Crazy, smart, likable

Crazy, Stupid, Love.

Sorry, guys. It’s too late to take classes. You’ll have to wing it.

Sorry, guys. It’s too late to take classes. You’ll have to wing it.

Rated 4.0

Crazy, Stupid, Love is the kind of movie that could end up giving romantic comedies a good name—or at least partly redeeming the genre from the debased currency it’s become after too many movies like When in Rome, Love and Other Drugs and The Proposal. It’s almost as if the term “rom-com” came into use as a euphemism, to gloss over the fact that a particular movie is neither truly funny nor genuinely romantic. Crazy, Stupid, Love is both.

If you’ve seen the movie’s preview trailer, you’ve been suckered by a clever act of deliberate misdirection. People frequently complain about trailers that they give away the whole story of a movie, as if it were a silly mistake. Actually, it’s a conscious strategy, a way of reassuring the audience that the movie being hyped will have no surprises, no challenges; what you see is what you’ll get (only longer, with the highlights handed to you in advance).

The trailer for CSL plays on that. It lays out the movie’s situation in a way that makes us nod to ourselves, either in pleasure or in resignation. We know how this one is going to shake out.

Wrong. And the discovery of how wrong we are italicizes the surprises that are already there in the movie, makes them even more delicious. For once, everybody should see a movie’s trailer before seeing the movie itself. And the trailer for Crazy, Stupid, Love should be studied in film-school editing classes for years to come.

Steve Carell and Julianne Moore play Cal and Emily, 40-something marrieds with two kids at home, Robbie (Jonah Bobo) and Molly (Joey King), in the care of baby sitter Jessica (Analeigh Tipton), as Cal and Emily have an evening out. In the car on the way home, Emily suddenly blurts out that she wants a divorce, that she has slept with another man, someone from work. Stunned, Cal opens the door and steps out of the car. While it’s moving.

Suddenly Cal, who married his high-school sweetheart and has never even considered any other life, finds himself thrust into the dating scene. Or rather, the bar scene, where he babbles into his drink about his wife and the guy she slept with. This draws the attention of Jacob (Ryan Gosling), a lounge lothario with a fail-safe line of let’s-get-out-of-here patter. Jacob takes Cal under his wing—more to quiet his maudlin mumblings than for any other reason—and begins molding him into a sharp-dressed, smooth-talking pickup artist after his own image. (One of Cal’s conquests is a kinky-repressed schoolteacher, played by Marisa Tomei in the kind of hilarious hit-and-run cameo she does so very well.)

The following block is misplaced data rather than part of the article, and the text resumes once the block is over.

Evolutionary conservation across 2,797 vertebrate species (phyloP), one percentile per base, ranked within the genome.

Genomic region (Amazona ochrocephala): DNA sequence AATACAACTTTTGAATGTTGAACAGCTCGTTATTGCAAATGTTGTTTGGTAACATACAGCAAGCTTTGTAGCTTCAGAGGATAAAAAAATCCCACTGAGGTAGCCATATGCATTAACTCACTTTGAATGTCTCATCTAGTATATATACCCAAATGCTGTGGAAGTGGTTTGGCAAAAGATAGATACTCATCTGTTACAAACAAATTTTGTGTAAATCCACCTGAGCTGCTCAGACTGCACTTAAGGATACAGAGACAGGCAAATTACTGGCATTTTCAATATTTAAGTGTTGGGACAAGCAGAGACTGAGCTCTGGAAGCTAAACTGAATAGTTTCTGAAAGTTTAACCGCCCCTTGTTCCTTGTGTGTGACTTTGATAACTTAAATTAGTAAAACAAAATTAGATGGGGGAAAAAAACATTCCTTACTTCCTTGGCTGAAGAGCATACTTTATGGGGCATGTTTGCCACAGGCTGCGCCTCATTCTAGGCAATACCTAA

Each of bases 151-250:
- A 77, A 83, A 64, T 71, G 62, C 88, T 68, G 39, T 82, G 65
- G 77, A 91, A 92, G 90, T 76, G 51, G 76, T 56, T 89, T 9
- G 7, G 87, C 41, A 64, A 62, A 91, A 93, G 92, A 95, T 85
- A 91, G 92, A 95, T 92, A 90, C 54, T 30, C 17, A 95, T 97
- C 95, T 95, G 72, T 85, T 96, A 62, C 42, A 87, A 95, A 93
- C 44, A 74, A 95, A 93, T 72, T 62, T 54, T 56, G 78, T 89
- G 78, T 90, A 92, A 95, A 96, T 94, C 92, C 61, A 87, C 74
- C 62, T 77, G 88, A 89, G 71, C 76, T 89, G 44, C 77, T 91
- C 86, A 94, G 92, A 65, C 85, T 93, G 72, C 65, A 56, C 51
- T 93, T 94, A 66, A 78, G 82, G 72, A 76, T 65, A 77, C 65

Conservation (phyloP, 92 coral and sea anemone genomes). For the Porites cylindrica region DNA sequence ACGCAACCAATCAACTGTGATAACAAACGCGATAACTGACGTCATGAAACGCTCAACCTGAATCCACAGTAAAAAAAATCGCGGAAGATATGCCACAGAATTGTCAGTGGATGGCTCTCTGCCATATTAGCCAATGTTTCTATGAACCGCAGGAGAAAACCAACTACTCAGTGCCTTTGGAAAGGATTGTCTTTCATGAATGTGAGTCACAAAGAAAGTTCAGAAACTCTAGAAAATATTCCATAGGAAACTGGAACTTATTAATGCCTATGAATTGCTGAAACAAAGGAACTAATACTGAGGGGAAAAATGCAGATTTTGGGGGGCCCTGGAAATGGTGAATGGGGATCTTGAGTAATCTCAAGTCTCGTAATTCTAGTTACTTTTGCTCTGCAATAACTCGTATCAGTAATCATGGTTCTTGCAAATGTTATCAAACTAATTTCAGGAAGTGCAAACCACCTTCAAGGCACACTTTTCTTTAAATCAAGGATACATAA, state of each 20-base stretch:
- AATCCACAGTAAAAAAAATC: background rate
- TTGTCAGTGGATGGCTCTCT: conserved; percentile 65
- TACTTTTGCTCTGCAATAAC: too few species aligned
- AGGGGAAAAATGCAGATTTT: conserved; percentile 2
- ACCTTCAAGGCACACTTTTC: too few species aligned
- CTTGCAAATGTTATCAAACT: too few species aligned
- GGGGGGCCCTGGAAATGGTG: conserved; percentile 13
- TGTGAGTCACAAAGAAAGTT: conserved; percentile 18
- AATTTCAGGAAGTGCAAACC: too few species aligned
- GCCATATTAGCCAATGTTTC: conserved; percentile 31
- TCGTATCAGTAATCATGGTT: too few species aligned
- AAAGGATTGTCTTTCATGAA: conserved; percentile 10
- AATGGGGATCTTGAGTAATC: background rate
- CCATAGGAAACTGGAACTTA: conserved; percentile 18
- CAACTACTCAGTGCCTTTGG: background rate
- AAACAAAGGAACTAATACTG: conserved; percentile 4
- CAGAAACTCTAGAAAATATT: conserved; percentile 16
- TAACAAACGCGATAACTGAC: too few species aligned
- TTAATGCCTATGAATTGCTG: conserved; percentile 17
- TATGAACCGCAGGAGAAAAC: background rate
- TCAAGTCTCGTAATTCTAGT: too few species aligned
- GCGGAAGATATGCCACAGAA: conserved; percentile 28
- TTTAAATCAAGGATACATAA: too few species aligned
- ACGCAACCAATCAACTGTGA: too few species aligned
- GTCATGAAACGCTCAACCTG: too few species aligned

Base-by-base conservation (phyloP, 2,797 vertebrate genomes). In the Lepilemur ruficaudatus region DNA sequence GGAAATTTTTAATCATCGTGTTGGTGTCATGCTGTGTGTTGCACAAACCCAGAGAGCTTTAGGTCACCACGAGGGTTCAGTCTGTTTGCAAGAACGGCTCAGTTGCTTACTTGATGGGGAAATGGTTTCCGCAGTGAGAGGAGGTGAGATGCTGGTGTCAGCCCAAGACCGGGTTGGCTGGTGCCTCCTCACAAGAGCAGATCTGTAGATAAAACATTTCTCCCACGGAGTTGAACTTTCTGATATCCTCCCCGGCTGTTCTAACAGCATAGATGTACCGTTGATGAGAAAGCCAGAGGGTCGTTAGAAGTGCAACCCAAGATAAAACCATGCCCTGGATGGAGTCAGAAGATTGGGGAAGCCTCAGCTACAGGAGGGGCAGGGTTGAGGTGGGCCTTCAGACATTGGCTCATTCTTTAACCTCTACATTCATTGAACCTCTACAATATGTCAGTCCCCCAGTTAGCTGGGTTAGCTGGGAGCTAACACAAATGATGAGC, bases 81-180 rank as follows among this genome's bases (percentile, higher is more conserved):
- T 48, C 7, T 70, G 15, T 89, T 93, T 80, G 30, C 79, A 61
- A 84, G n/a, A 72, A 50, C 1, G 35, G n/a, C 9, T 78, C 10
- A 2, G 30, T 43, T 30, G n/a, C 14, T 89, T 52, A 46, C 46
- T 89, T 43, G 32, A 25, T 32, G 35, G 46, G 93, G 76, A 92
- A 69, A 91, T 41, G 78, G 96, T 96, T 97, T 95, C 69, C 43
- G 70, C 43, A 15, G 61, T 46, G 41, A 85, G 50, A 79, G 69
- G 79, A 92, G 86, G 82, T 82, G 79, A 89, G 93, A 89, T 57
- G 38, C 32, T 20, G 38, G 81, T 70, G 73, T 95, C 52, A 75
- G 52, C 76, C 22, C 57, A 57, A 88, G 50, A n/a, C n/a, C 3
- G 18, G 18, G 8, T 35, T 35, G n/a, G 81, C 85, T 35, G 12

Cal’s new look and style make him even more attractive to the 17-year-old Jessica, who already had a pretty strong crush on him. And Jessica in turn is being “crushed” by 13-year-old Robbie, who is convinced that he and Jessica are soul mates and that their age difference will vanish in just a few short years. Meanwhile, Emily begins to wonder about the wisdom of her sudden impulse, and whether the co-worker of her one-night stand (Kevin Bacon) is the guy for her after all. (Robbie doesn’t think so, and he says so to the guy’s face.)

Running parallel to this round robin of casual sex, broken hearts and puppy love is the story of Hannah (Emma Stone), a young attorney who, in the movie’s first scene, sees Jacob for the lady-killer he is and rebuffs him, then reconsiders when she realizes her safely bland boyfriend (Josh Groban) is too safe—and way too bland.

Dan Fogelman’s script weaves all these threads into a fugue on the multigenerational facets of love, from the ardent adolescent crush through the excitement of rapid-fire sex to the comfort of a good solid match—with its danger of complacency and boredom. A script and ensemble cast this good could almost direct themselves, but fortunately they don’t have to; the team of Glenn Ficarra and John Requa keep the pace sprightly, the tone light and the laughs coming.

Crazy, Stupid, Love is also a cleverly canny piece of marketing. No matter what your age or where you fall on the love-sex-romance spectrum, there’s a good chance you’ll see yourself (or somebody you know well) here somewhere.